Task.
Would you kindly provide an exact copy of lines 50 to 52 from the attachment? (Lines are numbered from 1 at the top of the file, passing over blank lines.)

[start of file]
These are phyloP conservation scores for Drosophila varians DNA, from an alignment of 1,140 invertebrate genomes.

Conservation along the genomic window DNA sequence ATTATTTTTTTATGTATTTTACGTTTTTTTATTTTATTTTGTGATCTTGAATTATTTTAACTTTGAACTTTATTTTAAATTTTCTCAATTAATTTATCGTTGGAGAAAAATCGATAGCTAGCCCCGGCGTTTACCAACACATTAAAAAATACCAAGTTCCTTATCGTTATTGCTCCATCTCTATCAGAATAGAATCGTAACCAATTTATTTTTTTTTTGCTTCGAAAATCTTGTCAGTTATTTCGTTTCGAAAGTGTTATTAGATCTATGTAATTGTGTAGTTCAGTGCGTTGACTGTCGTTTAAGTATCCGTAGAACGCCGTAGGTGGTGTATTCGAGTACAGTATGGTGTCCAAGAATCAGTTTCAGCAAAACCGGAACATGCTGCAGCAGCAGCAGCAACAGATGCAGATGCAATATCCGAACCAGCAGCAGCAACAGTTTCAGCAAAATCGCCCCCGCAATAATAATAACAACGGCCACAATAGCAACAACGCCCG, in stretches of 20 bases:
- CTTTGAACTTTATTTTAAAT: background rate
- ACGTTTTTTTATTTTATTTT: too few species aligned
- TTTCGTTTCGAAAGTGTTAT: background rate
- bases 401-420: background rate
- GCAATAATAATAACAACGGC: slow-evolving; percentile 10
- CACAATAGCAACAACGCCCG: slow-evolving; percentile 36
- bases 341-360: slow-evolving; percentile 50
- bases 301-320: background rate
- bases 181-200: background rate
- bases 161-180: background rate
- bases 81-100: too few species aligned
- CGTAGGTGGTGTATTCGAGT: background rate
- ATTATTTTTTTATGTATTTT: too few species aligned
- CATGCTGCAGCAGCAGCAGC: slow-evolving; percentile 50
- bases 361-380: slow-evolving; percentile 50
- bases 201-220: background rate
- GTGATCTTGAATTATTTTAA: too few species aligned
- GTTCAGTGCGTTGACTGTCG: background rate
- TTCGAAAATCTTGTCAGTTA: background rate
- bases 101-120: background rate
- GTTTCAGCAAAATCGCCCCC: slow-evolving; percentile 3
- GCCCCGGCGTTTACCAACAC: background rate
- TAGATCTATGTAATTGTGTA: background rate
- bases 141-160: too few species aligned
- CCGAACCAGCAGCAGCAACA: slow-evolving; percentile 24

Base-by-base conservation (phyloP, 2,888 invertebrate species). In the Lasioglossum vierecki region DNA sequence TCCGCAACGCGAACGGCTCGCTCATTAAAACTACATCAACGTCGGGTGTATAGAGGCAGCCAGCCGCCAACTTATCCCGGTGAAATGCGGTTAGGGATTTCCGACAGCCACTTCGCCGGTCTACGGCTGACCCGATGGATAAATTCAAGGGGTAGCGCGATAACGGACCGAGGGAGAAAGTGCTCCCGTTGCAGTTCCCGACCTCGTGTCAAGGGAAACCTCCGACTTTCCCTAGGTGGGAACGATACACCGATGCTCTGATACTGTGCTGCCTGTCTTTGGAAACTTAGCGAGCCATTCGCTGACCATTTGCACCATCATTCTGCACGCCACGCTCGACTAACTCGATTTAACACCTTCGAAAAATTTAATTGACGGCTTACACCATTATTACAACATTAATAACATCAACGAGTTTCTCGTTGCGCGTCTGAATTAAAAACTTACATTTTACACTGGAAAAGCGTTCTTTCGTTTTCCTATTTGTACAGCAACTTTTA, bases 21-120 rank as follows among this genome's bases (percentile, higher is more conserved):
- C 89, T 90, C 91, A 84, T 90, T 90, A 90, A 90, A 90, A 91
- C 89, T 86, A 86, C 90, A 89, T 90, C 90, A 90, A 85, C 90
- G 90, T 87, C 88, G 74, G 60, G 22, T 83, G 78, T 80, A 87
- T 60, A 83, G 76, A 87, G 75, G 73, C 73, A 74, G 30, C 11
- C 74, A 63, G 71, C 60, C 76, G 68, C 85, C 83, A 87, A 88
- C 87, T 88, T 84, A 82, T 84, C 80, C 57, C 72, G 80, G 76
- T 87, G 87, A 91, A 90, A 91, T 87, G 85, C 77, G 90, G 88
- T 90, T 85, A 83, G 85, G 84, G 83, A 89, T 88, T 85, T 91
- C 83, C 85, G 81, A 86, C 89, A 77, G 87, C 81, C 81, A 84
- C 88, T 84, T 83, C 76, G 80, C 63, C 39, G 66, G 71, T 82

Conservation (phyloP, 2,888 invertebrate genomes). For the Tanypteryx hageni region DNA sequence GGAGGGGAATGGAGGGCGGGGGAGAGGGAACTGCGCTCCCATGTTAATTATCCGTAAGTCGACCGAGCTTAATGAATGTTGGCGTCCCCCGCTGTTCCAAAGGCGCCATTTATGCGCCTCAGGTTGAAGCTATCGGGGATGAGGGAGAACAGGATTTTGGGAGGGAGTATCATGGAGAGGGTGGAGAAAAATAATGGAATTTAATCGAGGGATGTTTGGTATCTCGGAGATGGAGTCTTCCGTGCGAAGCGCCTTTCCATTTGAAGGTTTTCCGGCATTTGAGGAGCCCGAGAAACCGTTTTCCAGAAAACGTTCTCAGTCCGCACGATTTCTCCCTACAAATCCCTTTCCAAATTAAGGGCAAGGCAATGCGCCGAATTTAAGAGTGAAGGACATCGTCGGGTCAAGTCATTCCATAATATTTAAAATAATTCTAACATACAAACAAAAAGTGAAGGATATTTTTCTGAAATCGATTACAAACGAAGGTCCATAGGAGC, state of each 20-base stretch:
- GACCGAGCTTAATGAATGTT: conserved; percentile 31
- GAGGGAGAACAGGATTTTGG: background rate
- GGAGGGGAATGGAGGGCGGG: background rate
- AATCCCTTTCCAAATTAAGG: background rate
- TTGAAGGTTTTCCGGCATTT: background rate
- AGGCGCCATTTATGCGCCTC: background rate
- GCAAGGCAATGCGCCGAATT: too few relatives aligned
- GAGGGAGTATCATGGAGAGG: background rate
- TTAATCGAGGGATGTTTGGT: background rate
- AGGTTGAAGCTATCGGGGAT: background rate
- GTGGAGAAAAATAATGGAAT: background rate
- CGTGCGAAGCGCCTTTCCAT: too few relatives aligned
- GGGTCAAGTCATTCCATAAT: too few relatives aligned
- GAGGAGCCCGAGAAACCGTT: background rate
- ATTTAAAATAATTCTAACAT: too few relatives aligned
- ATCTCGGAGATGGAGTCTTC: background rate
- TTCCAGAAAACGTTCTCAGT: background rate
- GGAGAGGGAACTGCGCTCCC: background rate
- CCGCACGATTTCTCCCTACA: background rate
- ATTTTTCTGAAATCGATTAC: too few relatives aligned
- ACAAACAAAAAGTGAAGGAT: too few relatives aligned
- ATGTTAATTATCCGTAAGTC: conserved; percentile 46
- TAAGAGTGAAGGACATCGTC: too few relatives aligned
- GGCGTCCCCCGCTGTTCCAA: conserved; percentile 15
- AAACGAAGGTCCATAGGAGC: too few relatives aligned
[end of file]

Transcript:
- GTGGAGAAAAATAATGGAAT: background rate
- CGTGCGAAGCGCCTTTCCAT: too few relatives aligned
- GGGTCAAGTCATTCCATAAT: too few relatives aligned